Link to comment
Guest beckster

I thought dido was talking about crunches rather than full sit-ups. Where you only lift your upper back/shoulders off the floor. Very popular in "bums and tums" type classes and we sometimes do them at the start of ballet class.

Link to comment

I’ll assert that a Pilates roll up and neck pull (first half) are nothing more than sit-ups. Those who criticize the “sit-up” do so because keeping the legs straight tends to place more stress on the psoas muscles and less on the abs, which is the opposite of what most people are looking for when they do an abs exercise. But of course in both the Pilates roll up and neck pull you keep the legs straight.

Link to comment

Hi Gary -- The "assisted sit-up" I do on my Pilates machine has the legs bent at the knee, and the feet flat on the bench. I would never do a sit-up with a straight leg. Also, there is no stress to the c-spine or l-spine in the version I described above. I would truly know if this were the case, as I am very hyperextended and would be the first to feel it, particularly in the l-spine.

Link to comment

Dido... at what school are you finishing your Classics PhD? I just finished a technical PhD at Harvard.


For the last 3.5 years of the PhD studies, I was studying ballet very seriously --- first as stduent, then apprentice, then as professional dancer for the last year. I did this all at the ballet company in Cambridge. Now I'm a post-doc at a nearby hospital and this is also our first week of rehearsals at the ballet.


Starting the ballet season has helped me reflect back on Spring 2003 when I was trying to finish up. At one time in late winter I held four jobs. Yes, four --- dancer, grad student and two consulting jobs. It was crazy, not at all advisable. I did it so I could do what I wanted to do in life --- to dance, and to have a post-doc waiting for me when I graduated. It worked, and I started the post-doc in July.


I remember the dance season last Spring, I was very grouchy. I felt like I just didn't have time for it. I could feel the impending doom every day. One of the other dancers has a husband going to MIT. He sent me "Newton's Laws of Graduation" from the MIT student newspaper. One was "a grad student in procrastination stays in procrastination unless acted upon by an outside force." It was all funny but also hit WAY too close to home for comfort.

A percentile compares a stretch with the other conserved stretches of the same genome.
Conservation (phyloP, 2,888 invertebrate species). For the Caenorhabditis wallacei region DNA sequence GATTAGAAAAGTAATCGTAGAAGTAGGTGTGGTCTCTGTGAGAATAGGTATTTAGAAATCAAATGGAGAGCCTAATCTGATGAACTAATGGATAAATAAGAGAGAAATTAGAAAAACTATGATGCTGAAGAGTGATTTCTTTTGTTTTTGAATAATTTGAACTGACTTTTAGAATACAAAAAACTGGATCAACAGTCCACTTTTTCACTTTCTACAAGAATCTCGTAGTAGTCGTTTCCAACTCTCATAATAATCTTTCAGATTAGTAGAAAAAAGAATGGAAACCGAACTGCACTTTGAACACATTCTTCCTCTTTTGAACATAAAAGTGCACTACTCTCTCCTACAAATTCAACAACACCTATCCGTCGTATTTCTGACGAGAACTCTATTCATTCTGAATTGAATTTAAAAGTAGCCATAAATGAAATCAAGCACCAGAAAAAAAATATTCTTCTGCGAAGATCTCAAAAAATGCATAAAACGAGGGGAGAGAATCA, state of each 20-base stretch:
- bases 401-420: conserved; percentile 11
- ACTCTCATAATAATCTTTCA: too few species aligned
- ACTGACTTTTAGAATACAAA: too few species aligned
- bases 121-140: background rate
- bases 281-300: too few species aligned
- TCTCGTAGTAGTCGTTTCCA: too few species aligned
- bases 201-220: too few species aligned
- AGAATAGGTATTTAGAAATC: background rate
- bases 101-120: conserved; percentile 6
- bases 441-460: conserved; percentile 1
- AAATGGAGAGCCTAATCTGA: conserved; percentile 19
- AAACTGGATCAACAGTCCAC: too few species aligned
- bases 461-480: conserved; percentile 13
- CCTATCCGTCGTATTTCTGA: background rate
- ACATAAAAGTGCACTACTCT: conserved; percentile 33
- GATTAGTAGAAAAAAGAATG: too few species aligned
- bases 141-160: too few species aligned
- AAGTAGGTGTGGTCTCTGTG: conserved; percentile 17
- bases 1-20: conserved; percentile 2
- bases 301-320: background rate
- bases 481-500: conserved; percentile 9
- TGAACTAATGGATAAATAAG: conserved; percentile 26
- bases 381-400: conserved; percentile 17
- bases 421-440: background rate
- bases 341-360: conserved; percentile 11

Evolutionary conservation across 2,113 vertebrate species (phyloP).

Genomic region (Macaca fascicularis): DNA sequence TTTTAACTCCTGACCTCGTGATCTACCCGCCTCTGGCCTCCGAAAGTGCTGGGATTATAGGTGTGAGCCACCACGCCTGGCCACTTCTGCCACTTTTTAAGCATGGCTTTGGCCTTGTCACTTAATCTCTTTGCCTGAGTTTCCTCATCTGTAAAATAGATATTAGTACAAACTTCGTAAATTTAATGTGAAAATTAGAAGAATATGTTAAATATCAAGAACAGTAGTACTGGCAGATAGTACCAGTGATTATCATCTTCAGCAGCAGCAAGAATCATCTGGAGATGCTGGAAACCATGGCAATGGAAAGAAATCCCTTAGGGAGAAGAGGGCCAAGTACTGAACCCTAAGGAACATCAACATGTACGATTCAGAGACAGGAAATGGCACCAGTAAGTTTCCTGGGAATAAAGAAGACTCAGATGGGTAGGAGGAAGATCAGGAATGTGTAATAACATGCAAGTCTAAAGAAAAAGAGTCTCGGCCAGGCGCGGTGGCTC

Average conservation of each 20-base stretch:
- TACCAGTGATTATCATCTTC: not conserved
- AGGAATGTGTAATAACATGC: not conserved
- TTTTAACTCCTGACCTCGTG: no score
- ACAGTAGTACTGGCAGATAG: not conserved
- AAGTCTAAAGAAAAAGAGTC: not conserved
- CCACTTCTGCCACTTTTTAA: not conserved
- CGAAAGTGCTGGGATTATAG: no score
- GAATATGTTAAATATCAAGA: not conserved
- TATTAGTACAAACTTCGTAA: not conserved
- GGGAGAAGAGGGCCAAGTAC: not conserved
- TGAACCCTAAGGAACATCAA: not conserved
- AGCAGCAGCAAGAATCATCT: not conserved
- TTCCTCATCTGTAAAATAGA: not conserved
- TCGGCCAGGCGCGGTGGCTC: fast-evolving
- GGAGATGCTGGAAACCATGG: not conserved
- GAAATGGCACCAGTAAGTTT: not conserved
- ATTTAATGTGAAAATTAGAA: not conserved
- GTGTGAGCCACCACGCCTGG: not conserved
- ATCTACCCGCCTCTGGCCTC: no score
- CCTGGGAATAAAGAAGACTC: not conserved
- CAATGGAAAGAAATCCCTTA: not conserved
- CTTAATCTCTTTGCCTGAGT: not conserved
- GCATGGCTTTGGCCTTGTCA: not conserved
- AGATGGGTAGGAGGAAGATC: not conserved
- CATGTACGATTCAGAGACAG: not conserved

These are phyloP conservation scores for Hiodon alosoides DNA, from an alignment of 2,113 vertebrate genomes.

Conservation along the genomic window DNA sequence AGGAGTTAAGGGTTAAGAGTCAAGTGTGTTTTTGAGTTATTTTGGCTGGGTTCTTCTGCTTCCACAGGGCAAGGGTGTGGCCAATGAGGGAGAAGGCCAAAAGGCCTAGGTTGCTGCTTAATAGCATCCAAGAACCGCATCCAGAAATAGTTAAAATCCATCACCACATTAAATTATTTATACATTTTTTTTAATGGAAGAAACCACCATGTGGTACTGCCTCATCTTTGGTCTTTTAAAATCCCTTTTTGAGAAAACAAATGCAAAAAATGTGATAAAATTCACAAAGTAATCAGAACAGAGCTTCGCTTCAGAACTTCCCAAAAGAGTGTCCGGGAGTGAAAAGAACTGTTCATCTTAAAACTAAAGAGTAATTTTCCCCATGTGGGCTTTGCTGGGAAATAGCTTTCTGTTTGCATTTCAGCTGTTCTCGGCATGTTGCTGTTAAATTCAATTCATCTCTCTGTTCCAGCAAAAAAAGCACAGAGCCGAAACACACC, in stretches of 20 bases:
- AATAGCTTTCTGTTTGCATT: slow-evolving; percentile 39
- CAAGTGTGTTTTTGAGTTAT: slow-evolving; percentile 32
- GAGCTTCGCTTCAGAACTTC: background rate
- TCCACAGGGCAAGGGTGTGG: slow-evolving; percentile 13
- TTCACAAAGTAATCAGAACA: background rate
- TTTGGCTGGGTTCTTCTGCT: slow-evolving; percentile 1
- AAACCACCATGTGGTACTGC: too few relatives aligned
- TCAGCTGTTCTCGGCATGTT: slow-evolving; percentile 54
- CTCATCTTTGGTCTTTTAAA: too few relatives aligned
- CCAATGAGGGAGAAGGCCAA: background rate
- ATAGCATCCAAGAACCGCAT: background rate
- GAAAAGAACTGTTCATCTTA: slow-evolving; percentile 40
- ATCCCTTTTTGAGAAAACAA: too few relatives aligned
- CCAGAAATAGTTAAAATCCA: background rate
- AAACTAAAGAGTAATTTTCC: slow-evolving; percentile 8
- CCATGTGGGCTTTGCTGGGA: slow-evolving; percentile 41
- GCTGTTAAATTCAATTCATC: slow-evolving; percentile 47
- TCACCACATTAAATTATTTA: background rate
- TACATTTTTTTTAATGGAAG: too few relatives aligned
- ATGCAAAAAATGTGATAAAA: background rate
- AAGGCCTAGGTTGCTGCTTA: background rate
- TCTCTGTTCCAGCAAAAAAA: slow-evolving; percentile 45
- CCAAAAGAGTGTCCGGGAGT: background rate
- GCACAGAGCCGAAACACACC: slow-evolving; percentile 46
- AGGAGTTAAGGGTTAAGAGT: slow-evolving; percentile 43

I wanted to tell my artistic director to just put me in one dance for the Spring, to give me more time. But I could never manage to do it. I just kept going somehow. Immediately after the Spring season was over, I focused on finishing the PhD and a few things in my dancing (mainly focus) fell apart for the next couple of months.


The lucky thing about PhD is that in many cases (mine at least) you can take as long as you like, as long as you keep making progress. If you don't have any firm deadlines for the defence, then I would suggest just keep doing what you need to do to live the life you want. Exercises at home? If they're boring, I would forget them. Dance class is good because it gives human contact. For a while, dance company and class were my MAIN source of human contact, after sitting at home all day writing.


Then again, firm deadlines sometimes DO crop up in the graduate school process. Also, I know what you mean --- finishing up DOES take a certain level of concentration. I wasn't really able to do that until after the season was over. Then I could just go to class every day, do the exercises and go home.

Link to comment

Join the conversation

You can post now and register later. If you have an account, sign in now to post with your account.

Reply to this topic...

×   Pasted as rich text.   Paste as plain text instead

  Only 75 emoji are allowed.

×   Your link has been automatically embedded.   Display as a link instead

×   Your previous content has been restored.   Clear editor

×   You cannot paste images directly. Upload or insert images from URL.

  • Recently Browsing   0 members

    • No registered users viewing this page.
  • Create New...